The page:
If the system being measured was inherently minimum phase (as most crossovers are, for example) the minimum phase response is the same as removing any time delay from the measurement. Room measurements are typically not minimum phase except in some regions, mainly at low frequencies. For more about minimum and excess phase and group delay see Minimum Phase.
Estimate IR Delay calculates an estimate of the time delay in the measurement by comparing it with a minimum phase version. The delay it calculates can be removed from the impulse response by pressing the Shift IR button on the panel shown after the delay is calculated.
The t=0 offset controls can be used to shift the zero time position by either a specified number of samples, a specified time or a specified distance. Distances are converted to times using a speed of sound of 343 m/s. These controls can be used to manually remove measurement time delays or determine the correct delay to align measurements of different speakers or drive units. Note that shifting the impulse response will clear any spectrogram which had been generated as the plot would no longer be valid. If a timing reference was used the System Delay figure (which can be viewed in the measurement Info panel) is shifted by the same amount as the zero time. The Set t=0 at cursor button will align the zero position to the current cursor position. It can be activated using the Alt+z keyboard shortcut when the controls panel is visible. The Set t=0 at IR start button will align the zero position to the time at which the impulse starts (emerges from the noise floor). It can be activated using the Alt+y keyboard shortcut when the controls panel is visible.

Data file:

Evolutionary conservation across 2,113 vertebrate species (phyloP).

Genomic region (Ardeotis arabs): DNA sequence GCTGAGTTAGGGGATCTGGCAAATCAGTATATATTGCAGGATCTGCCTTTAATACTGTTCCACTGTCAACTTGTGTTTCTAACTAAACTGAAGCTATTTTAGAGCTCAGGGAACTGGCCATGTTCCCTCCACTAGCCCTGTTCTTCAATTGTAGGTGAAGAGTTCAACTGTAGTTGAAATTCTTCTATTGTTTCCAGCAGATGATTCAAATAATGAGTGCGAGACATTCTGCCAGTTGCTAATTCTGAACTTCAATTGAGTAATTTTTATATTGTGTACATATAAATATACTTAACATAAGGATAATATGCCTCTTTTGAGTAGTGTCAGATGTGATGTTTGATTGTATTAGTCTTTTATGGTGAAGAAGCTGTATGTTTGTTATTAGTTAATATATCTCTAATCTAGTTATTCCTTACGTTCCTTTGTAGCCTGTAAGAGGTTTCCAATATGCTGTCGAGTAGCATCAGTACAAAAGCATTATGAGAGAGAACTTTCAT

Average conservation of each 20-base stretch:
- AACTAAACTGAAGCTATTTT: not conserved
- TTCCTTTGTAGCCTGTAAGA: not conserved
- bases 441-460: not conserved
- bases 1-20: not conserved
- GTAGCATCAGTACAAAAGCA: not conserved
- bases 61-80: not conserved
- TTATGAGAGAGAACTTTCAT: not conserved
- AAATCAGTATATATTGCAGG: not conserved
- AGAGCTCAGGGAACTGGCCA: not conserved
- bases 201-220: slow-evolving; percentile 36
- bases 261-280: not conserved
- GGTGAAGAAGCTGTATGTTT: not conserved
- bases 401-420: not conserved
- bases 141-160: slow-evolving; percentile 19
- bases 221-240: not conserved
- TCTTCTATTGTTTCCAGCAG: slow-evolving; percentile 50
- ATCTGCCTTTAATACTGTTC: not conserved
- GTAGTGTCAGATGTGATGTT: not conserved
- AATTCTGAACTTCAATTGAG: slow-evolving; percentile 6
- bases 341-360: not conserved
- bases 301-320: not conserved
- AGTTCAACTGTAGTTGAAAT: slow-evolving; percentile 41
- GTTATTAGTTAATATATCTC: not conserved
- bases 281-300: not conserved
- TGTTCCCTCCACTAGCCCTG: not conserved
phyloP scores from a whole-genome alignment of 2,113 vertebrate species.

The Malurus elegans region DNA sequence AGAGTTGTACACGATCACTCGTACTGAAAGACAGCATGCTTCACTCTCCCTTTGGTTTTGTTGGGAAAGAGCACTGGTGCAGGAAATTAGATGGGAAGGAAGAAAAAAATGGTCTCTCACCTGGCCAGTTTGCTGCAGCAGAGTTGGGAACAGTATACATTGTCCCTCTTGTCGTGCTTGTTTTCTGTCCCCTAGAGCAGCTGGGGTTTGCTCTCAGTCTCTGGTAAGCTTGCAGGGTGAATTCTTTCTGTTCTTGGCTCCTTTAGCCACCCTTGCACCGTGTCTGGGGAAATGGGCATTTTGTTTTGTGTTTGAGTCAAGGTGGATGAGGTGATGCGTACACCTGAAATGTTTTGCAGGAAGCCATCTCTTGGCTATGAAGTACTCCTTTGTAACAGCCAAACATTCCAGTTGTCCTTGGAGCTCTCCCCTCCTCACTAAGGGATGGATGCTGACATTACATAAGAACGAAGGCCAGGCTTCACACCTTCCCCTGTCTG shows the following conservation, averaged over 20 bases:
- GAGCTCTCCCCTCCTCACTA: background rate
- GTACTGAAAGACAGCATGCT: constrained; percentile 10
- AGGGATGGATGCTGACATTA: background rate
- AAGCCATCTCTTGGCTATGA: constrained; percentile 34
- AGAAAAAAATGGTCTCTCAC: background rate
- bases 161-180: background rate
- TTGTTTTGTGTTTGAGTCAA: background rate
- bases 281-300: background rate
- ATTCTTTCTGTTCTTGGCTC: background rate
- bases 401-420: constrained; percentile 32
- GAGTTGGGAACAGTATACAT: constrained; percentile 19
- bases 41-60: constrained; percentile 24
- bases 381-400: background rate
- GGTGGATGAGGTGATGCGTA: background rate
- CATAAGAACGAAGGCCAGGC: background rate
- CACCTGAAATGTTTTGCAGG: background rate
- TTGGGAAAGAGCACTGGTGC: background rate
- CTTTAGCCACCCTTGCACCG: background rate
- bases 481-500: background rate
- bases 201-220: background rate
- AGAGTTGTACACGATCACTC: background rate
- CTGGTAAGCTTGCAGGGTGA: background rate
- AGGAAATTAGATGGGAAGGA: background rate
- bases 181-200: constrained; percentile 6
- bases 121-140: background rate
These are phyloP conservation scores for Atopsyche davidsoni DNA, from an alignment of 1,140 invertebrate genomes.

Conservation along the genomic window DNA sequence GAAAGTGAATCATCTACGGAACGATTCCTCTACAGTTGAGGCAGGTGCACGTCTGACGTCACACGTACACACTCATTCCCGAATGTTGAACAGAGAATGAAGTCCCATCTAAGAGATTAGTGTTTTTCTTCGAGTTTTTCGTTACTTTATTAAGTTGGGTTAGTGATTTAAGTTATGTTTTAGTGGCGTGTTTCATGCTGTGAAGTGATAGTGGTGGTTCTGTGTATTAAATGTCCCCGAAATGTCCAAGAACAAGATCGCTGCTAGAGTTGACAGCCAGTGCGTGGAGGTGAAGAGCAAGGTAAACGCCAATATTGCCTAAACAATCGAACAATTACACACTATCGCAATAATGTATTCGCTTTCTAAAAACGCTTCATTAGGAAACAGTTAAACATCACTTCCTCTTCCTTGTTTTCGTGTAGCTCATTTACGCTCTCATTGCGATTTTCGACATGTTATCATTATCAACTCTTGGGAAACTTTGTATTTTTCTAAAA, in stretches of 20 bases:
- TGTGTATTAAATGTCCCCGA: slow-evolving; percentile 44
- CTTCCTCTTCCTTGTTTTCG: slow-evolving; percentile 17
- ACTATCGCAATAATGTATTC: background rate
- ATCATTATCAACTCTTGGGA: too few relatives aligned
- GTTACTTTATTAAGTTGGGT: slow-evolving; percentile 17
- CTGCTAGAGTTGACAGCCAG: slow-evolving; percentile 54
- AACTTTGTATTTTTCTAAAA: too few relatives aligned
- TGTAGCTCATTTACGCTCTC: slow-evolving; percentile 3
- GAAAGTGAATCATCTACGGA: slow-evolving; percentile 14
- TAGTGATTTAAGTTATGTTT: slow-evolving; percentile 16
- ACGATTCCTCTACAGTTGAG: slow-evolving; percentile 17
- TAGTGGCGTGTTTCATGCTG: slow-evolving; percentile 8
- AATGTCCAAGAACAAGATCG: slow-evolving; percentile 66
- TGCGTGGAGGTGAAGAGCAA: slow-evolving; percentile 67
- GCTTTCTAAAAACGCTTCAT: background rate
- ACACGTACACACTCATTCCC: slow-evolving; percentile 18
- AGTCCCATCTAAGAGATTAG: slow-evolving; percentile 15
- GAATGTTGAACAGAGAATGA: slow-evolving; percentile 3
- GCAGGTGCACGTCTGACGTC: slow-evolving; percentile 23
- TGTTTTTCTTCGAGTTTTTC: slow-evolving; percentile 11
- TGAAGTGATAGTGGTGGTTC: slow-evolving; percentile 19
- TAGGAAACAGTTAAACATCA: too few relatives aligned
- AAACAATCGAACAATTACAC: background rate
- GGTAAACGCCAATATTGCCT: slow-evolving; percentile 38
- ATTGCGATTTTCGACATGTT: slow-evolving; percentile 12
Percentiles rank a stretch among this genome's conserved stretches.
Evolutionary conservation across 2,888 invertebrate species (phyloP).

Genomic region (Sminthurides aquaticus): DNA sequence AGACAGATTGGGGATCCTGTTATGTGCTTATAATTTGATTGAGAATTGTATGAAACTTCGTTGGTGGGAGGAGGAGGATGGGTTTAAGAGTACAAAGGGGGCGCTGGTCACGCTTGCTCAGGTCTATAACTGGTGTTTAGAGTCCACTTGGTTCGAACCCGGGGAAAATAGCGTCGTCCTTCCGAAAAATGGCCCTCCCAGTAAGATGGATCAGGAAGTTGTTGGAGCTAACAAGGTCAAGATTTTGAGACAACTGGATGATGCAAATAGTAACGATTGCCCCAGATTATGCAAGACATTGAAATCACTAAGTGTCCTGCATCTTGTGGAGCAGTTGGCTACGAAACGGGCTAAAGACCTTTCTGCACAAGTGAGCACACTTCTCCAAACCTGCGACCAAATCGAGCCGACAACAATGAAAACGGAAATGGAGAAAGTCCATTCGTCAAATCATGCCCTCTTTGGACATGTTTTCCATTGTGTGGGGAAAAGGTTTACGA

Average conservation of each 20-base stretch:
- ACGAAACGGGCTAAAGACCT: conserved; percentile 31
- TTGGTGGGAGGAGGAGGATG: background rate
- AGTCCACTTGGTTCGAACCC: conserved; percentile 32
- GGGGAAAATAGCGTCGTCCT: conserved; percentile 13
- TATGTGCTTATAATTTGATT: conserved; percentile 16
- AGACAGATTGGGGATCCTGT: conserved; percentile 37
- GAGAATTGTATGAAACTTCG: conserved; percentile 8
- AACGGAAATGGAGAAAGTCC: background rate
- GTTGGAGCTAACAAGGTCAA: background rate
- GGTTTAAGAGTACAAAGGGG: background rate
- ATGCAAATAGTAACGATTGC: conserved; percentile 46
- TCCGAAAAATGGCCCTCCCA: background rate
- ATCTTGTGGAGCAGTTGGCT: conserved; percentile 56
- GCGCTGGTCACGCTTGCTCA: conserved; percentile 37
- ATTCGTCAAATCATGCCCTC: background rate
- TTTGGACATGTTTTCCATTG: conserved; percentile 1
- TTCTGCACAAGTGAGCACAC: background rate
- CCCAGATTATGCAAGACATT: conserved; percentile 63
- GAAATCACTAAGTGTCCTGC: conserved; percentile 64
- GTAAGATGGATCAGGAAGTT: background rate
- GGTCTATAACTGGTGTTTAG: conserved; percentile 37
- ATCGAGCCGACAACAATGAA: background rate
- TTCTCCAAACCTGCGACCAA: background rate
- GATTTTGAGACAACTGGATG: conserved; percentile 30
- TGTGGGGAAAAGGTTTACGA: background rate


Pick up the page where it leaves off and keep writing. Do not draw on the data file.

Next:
The Scale FR Peak control adjusts the SPL offset to achieve a desired maximum SPL figure in the corresponding frequency response. This may be useful to adjust levels for an imported impulse response, for example.
ETC Smoothing is used to smooth the envelope (ETC) trace using a moving average filter of the duration specified in the spinner.